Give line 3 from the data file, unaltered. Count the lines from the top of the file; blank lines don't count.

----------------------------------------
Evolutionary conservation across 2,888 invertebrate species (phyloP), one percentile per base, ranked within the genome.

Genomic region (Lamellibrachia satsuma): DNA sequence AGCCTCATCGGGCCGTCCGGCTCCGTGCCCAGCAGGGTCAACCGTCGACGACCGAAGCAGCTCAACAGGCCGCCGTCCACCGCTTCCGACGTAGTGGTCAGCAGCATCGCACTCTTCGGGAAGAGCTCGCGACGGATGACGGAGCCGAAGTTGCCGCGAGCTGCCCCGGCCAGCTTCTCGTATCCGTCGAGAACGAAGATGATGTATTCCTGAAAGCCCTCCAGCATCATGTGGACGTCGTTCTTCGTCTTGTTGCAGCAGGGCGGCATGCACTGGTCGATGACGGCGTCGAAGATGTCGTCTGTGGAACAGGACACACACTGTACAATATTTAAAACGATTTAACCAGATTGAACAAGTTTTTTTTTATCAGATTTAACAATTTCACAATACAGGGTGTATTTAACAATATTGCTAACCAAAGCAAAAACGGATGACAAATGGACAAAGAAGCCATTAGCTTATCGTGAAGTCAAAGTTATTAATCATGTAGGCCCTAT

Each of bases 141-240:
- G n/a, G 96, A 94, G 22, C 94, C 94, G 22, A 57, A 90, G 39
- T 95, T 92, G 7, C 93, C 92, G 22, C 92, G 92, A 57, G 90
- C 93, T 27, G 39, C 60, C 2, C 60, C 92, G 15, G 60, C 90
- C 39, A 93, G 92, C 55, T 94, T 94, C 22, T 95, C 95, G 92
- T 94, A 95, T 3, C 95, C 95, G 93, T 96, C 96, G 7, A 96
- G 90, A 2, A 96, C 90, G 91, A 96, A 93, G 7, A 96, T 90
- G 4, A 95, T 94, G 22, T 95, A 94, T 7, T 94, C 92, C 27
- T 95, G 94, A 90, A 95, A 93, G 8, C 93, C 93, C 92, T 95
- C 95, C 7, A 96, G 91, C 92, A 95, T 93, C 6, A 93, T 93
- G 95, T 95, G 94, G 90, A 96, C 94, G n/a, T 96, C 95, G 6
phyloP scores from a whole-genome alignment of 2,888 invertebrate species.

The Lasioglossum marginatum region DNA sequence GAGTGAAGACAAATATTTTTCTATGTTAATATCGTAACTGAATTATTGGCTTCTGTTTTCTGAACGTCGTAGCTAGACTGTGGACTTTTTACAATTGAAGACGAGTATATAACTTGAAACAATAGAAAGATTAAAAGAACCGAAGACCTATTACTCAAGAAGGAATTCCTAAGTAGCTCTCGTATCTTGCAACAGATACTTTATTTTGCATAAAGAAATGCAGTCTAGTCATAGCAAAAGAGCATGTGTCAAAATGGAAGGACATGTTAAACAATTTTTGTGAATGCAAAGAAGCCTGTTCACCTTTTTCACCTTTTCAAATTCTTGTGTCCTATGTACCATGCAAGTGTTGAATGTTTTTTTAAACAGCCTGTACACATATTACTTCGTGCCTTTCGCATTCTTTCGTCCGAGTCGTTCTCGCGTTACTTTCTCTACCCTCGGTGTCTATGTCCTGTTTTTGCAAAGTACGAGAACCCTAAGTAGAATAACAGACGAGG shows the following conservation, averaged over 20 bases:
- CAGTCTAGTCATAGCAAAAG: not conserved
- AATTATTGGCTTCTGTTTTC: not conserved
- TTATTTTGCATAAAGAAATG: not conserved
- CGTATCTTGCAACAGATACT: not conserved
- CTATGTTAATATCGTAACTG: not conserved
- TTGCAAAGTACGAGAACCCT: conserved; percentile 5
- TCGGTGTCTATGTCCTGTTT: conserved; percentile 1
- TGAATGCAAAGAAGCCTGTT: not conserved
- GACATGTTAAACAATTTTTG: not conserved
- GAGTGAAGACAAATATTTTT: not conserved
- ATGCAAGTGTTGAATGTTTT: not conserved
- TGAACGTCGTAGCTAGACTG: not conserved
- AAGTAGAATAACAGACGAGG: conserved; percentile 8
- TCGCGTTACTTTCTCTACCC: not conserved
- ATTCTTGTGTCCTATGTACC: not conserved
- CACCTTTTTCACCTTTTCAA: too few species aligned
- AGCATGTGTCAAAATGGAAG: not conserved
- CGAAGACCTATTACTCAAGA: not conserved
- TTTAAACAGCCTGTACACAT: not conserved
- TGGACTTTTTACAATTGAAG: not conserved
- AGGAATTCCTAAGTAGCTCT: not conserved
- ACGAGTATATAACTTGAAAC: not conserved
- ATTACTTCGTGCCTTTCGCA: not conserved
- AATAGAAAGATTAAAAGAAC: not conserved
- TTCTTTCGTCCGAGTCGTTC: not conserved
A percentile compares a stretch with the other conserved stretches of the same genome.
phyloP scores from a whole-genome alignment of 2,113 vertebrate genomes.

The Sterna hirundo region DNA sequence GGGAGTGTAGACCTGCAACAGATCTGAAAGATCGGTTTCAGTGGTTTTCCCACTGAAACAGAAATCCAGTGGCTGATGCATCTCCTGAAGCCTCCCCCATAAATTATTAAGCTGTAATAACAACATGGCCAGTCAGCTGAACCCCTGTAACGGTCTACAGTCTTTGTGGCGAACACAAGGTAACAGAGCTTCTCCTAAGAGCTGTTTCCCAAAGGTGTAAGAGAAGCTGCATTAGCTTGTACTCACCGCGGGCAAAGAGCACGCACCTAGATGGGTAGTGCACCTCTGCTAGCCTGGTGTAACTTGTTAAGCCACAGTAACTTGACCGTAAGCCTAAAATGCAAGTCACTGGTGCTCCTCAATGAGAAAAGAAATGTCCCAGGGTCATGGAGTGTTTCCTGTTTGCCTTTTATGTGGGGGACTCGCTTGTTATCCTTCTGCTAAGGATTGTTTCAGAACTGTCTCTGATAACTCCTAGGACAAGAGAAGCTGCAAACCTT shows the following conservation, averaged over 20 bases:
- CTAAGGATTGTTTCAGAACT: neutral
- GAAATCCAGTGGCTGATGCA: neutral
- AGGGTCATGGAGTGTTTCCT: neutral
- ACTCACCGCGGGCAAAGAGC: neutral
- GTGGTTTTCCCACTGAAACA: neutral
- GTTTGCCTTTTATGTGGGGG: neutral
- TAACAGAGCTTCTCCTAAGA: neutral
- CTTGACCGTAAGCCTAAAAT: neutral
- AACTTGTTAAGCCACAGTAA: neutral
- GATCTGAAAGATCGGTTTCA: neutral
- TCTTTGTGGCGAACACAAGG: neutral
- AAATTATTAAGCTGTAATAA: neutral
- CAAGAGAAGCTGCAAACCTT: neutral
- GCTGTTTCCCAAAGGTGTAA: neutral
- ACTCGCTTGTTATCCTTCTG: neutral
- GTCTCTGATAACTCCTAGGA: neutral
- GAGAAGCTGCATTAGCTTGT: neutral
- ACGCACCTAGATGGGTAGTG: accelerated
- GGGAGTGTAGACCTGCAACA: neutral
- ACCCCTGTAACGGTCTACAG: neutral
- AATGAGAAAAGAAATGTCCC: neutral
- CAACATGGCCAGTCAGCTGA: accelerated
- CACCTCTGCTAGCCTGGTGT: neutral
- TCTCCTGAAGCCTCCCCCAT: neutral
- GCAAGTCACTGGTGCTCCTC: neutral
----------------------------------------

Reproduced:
Each of bases 141-240: